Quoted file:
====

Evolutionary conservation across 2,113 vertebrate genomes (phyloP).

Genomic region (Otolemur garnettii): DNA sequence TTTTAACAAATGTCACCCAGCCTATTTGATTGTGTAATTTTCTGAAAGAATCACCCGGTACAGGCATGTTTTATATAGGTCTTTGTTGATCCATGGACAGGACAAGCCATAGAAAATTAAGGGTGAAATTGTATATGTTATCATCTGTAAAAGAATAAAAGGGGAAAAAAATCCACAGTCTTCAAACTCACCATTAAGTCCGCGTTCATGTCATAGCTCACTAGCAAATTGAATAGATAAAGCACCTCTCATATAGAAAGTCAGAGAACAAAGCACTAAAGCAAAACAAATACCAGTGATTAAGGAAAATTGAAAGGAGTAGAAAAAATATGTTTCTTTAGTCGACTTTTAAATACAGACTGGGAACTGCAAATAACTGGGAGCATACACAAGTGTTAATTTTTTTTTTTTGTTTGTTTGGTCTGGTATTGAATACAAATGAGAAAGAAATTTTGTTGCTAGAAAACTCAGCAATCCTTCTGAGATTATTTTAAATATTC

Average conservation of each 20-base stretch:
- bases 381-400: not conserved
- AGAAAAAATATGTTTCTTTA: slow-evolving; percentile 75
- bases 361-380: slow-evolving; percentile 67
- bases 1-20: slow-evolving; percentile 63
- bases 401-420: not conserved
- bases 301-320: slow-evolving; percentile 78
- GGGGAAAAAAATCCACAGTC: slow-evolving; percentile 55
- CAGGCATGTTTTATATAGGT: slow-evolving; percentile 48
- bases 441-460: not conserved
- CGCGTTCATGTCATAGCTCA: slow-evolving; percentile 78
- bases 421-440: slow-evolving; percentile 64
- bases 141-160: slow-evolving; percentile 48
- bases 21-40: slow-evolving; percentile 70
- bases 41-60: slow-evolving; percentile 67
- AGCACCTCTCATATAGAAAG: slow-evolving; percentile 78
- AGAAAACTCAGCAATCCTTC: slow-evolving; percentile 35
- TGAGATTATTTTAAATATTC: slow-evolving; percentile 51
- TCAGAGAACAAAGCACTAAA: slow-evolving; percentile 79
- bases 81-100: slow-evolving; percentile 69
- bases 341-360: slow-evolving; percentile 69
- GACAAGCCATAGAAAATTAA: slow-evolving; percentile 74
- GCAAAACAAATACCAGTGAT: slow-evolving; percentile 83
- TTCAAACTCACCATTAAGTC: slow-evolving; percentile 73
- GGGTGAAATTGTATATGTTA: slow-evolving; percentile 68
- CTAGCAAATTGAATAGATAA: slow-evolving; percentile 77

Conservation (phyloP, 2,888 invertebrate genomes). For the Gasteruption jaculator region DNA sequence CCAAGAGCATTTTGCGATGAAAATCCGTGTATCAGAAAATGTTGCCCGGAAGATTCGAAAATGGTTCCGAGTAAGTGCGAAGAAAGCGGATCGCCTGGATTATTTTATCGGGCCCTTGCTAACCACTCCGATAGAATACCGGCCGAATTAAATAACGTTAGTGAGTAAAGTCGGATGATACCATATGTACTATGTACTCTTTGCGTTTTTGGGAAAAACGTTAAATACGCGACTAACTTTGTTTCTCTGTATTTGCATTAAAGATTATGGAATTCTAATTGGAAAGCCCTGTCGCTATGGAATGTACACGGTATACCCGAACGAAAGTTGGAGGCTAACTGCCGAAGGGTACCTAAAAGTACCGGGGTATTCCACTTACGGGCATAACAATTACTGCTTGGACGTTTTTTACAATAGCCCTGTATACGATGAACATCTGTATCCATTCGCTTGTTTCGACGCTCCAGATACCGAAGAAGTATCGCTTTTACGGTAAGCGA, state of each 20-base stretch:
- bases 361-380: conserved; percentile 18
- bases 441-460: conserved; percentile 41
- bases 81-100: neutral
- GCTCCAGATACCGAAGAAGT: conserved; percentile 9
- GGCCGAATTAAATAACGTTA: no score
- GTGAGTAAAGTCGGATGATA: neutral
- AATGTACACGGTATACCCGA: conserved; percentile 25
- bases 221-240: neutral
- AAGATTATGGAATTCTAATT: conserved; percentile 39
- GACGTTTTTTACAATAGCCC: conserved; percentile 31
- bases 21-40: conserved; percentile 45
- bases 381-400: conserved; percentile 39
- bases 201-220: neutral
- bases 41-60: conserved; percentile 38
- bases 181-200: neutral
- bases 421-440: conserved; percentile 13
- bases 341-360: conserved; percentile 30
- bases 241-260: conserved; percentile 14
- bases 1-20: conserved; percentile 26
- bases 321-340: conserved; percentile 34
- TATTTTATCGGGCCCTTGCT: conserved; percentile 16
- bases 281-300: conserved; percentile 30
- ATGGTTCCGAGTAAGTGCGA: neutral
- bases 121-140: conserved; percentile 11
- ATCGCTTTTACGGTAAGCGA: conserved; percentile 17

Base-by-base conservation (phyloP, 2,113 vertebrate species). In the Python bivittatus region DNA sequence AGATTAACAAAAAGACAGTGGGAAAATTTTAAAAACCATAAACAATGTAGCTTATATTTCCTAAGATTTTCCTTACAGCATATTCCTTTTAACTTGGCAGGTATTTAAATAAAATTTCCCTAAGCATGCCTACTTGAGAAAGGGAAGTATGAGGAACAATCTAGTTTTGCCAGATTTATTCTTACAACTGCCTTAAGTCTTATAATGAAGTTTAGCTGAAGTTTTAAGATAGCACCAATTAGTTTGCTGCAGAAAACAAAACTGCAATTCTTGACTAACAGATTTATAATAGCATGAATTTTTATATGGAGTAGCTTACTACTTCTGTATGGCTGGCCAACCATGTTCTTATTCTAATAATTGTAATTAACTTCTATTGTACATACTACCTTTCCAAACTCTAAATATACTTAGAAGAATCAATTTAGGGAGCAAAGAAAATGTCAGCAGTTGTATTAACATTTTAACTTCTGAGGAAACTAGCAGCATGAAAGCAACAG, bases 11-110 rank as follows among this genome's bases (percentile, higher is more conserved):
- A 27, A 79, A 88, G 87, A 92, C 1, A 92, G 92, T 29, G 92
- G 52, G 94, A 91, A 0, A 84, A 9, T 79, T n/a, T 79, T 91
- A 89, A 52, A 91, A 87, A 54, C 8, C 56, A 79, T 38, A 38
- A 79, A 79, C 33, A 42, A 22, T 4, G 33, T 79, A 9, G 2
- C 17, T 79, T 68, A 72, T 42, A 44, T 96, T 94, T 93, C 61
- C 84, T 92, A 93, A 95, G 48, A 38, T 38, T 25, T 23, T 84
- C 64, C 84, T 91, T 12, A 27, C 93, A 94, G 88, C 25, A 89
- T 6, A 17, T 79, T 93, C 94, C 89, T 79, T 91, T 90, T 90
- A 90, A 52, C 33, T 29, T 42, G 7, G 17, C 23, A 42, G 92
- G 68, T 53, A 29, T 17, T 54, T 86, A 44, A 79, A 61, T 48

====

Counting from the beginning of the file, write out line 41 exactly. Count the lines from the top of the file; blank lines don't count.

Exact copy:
- bases 381-400: conserved; percentile 39